Trieste, the main town of Friuli-Venezia Giulia, faces the gulf with the same name, and for its past and recent history, stands as a symbol of Italian vicissitudes. Today, it has found its role as a blooming commercial and touristic port, at the foot of the Carso, sheltered by the borders of Slovenia (diverse border crossings.)-
The commercial, assurance/insurance and industrial activities are notable and linked to the presence of the port – an important access point for traffic heading to Austria. It’s also a centre for sport activities, linked in particular to nautical sports, including the renowned “Barcolana,” which is held annually at the end of summer.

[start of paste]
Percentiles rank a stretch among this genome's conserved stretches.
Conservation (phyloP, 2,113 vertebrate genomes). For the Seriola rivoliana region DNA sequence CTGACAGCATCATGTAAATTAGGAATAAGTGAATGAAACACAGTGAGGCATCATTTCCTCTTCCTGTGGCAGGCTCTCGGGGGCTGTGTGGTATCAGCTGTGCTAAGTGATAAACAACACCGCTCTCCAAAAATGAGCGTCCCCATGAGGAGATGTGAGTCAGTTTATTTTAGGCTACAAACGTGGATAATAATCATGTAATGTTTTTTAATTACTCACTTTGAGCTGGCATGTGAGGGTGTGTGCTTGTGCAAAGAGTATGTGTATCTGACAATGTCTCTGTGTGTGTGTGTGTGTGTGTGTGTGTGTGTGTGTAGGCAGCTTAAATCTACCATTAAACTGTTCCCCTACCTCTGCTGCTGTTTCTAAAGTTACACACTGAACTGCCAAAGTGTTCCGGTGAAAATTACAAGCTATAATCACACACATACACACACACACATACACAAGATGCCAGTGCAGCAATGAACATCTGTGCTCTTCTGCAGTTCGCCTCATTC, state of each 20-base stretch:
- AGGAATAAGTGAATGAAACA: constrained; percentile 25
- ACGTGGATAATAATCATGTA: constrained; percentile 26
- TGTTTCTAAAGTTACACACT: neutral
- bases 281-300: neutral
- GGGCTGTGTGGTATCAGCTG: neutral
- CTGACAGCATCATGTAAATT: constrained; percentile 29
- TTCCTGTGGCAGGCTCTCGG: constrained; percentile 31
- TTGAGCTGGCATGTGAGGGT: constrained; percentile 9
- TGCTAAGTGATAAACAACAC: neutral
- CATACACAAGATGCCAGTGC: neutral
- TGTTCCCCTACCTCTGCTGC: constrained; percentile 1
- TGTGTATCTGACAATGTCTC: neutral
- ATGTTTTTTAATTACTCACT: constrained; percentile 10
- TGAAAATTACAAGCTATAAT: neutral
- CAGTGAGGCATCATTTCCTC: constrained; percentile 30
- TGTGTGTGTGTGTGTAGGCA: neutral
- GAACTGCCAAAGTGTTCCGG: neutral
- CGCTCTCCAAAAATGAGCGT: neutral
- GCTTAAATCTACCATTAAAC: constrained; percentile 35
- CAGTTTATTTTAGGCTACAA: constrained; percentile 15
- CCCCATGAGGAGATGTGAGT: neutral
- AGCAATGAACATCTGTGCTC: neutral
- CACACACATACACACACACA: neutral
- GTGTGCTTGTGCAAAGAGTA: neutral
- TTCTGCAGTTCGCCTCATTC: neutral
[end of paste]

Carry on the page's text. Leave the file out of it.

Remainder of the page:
The history of the City is testimony to ancient origins: it became a Roman colony with the name of Tergeste, in the 1st Century BC, but was subsequently occupied by the Goths, Byzantines, Ostrogoths and Longobards. Autonomous since 948, and a council from 1060, it passed to Venezia in 1202 and in 1328 became Austrian territory under the crown of the Hapsburgs, in this way initiating its historical role as the sea route for the City of Vienna. Tormented by internal conflicts and also by the Venetian and Istrian populations, it saw a decline in its economy at the beginning of the 18th Century, when it became a French port, once again taking up its function as a main sea route for the Hapsburg Empire. Despite short periods of French occupation, during the Napoleonic era, it remained Austrian territory until the end of 1918, when it was annexed to Italy. From 1943 to 1945, during the course of the last periods of the Second World War, it was occupied by the Germans who instigated some repression against the newly organized resistance organizations and against the Jewish population by installing the only Nazi extermination camp, situated just outside the City. It was eventually reached and liberated, by both the Yugoslavian partisans (1.5.1945) and Anglo-American troops (2.5.1945), which battled against each other for 40 days, in an attempt to assume control of the City, until finally, the Yugoslavians, withdrew. Based on the inter-alliance agreement and the subsequent Peace Treaty (Paris 10.2.1947), it was instituted as a Free Territory of Trieste, which included the City and a restricted band of inland, with the hypothesis that it would be governed by a representation from the ONU. Until an agreement regarding the form of said governor was reached, the territory was divided into two: area A, governed by the Anglo-Americans and area B, governed by the Yugoslavians. The situation determined a long contention which was finally resolved by the London agreements (6.10.1954), which stated that the Territory ceased to exist and the areas which they had constituted, in practice were assigned respectively to Italy (zone A) and Yugoslavia (zone B). On 31.1.1963, zone A was annexed to the Neo-Constituted region of Fruili-Venezia Giulia and Trieste became its main town. Subsequent Italo-Yugoslavian di Osimo agreements (10.11.1975), officially and definitively sanctioned said situation.

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